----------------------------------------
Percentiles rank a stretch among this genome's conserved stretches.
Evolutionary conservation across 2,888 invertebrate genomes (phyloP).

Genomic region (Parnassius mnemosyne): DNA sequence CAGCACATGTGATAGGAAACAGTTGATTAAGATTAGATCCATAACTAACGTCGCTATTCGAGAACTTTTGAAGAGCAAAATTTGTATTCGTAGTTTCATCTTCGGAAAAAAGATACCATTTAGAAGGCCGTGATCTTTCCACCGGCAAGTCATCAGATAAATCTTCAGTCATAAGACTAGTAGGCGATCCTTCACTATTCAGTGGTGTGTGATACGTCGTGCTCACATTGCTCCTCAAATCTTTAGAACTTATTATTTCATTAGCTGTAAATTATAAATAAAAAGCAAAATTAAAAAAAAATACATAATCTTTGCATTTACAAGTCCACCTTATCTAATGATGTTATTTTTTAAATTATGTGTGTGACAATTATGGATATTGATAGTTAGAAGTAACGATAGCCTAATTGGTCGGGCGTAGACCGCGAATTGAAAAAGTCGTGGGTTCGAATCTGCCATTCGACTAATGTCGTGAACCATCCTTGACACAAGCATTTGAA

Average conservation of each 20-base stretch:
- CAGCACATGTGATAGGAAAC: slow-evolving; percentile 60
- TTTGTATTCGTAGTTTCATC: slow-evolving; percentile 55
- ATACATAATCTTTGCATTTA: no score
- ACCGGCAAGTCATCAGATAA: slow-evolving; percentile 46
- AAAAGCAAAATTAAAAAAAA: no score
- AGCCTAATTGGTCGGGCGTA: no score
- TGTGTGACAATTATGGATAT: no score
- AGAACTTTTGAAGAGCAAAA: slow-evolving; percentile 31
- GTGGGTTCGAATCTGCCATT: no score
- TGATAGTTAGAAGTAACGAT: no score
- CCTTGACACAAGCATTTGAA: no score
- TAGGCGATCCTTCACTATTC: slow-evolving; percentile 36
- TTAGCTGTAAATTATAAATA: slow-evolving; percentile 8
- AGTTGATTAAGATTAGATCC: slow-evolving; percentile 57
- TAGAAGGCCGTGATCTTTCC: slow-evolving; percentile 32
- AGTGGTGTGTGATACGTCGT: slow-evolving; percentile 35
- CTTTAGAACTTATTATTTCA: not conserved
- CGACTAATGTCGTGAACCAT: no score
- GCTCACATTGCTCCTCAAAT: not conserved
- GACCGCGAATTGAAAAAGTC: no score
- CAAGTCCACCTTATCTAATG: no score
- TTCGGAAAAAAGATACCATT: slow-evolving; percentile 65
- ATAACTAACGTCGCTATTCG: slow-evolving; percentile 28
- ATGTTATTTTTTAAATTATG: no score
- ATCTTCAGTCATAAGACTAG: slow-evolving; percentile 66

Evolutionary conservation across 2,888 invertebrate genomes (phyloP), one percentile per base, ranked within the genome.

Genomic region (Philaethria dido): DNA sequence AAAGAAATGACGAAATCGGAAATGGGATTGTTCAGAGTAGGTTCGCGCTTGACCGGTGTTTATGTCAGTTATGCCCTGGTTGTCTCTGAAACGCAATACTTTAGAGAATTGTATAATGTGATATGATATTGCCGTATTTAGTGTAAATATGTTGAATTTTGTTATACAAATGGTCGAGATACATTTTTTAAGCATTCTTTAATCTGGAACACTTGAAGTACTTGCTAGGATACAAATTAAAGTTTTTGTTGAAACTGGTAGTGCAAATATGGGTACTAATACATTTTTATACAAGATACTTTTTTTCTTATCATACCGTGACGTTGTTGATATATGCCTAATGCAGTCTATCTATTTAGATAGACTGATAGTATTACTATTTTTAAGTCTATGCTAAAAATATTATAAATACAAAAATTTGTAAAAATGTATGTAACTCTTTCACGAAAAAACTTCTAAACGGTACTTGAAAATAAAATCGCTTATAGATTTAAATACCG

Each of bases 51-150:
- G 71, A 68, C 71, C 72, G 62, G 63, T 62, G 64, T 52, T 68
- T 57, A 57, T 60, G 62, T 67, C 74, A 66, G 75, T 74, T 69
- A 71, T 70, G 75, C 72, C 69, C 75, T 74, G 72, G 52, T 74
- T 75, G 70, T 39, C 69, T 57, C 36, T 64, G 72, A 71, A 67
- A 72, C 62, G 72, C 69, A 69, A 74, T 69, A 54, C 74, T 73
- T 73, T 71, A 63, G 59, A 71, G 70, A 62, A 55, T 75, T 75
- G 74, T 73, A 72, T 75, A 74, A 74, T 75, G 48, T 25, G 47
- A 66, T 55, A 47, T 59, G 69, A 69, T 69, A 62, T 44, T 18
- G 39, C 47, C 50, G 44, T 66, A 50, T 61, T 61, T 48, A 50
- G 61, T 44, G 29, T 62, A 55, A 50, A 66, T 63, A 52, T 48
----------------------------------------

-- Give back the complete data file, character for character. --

Percentiles rank a stretch among this genome's conserved stretches.
Evolutionary conservation across 2,888 invertebrate genomes (phyloP).

Genomic region (Parnassius mnemosyne): DNA sequence CAGCACATGTGATAGGAAACAGTTGATTAAGATTAGATCCATAACTAACGTCGCTATTCGAGAACTTTTGAAGAGCAAAATTTGTATTCGTAGTTTCATCTTCGGAAAAAAGATACCATTTAGAAGGCCGTGATCTTTCCACCGGCAAGTCATCAGATAAATCTTCAGTCATAAGACTAGTAGGCGATCCTTCACTATTCAGTGGTGTGTGATACGTCGTGCTCACATTGCTCCTCAAATCTTTAGAACTTATTATTTCATTAGCTGTAAATTATAAATAAAAAGCAAAATTAAAAAAAAATACATAATCTTTGCATTTACAAGTCCACCTTATCTAATGATGTTATTTTTTAAATTATGTGTGTGACAATTATGGATATTGATAGTTAGAAGTAACGATAGCCTAATTGGTCGGGCGTAGACCGCGAATTGAAAAAGTCGTGGGTTCGAATCTGCCATTCGACTAATGTCGTGAACCATCCTTGACACAAGCATTTGAA

Average conservation of each 20-base stretch:
- CAGCACATGTGATAGGAAAC: slow-evolving; percentile 60
- TTTGTATTCGTAGTTTCATC: slow-evolving; percentile 55
- ATACATAATCTTTGCATTTA: no score
- ACCGGCAAGTCATCAGATAA: slow-evolving; percentile 46
- AAAAGCAAAATTAAAAAAAA: no score
- AGCCTAATTGGTCGGGCGTA: no score
- TGTGTGACAATTATGGATAT: no score
- AGAACTTTTGAAGAGCAAAA: slow-evolving; percentile 31
- GTGGGTTCGAATCTGCCATT: no score
- TGATAGTTAGAAGTAACGAT: no score
- CCTTGACACAAGCATTTGAA: no score
- TAGGCGATCCTTCACTATTC: slow-evolving; percentile 36
- TTAGCTGTAAATTATAAATA: slow-evolving; percentile 8
- AGTTGATTAAGATTAGATCC: slow-evolving; percentile 57
- TAGAAGGCCGTGATCTTTCC: slow-evolving; percentile 32
- AGTGGTGTGTGATACGTCGT: slow-evolving; percentile 35
- CTTTAGAACTTATTATTTCA: not conserved
- CGACTAATGTCGTGAACCAT: no score
- GCTCACATTGCTCCTCAAAT: not conserved
- GACCGCGAATTGAAAAAGTC: no score
- CAAGTCCACCTTATCTAATG: no score
- TTCGGAAAAAAGATACCATT: slow-evolving; percentile 65
- ATAACTAACGTCGCTATTCG: slow-evolving; percentile 28
- ATGTTATTTTTTAAATTATG: no score
- ATCTTCAGTCATAAGACTAG: slow-evolving; percentile 66

Evolutionary conservation across 2,888 invertebrate genomes (phyloP), one percentile per base, ranked within the genome.

Genomic region (Philaethria dido): DNA sequence AAAGAAATGACGAAATCGGAAATGGGATTGTTCAGAGTAGGTTCGCGCTTGACCGGTGTTTATGTCAGTTATGCCCTGGTTGTCTCTGAAACGCAATACTTTAGAGAATTGTATAATGTGATATGATATTGCCGTATTTAGTGTAAATATGTTGAATTTTGTTATACAAATGGTCGAGATACATTTTTTAAGCATTCTTTAATCTGGAACACTTGAAGTACTTGCTAGGATACAAATTAAAGTTTTTGTTGAAACTGGTAGTGCAAATATGGGTACTAATACATTTTTATACAAGATACTTTTTTTCTTATCATACCGTGACGTTGTTGATATATGCCTAATGCAGTCTATCTATTTAGATAGACTGATAGTATTACTATTTTTAAGTCTATGCTAAAAATATTATAAATACAAAAATTTGTAAAAATGTATGTAACTCTTTCACGAAAAAACTTCTAAACGGTACTTGAAAATAAAATCGCTTATAGATTTAAATACCG

Each of bases 51-150:
- G 71, A 68, C 71, C 72, G 62, G 63, T 62, G 64, T 52, T 68
- T 57, A 57, T 60, G 62, T 67, C 74, A 66, G 75, T 74, T 69
- A 71, T 70, G 75, C 72, C 69, C 75, T 74, G 72, G 52, T 74
- T 75, G 70, T 39, C 69, T 57, C 36, T 64, G 72, A 71, A 67
- A 72, C 62, G 72, C 69, A 69, A 74, T 69, A 54, C 74, T 73
- T 73, T 71, A 63, G 59, A 71, G 70, A 62, A 55, T 75, T 75
- G 74, T 73, A 72, T 75, A 74, A 74, T 75, G 48, T 25, G 47
- A 66, T 55, A 47, T 59, G 69, A 69, T 69, A 62, T 44, T 18
- G 39, C 47, C 50, G 44, T 66, A 50, T 61, T 61, T 48, A 50
- G 61, T 44, G 29, T 62, A 55, A 50, A 66, T 63, A 52, T 48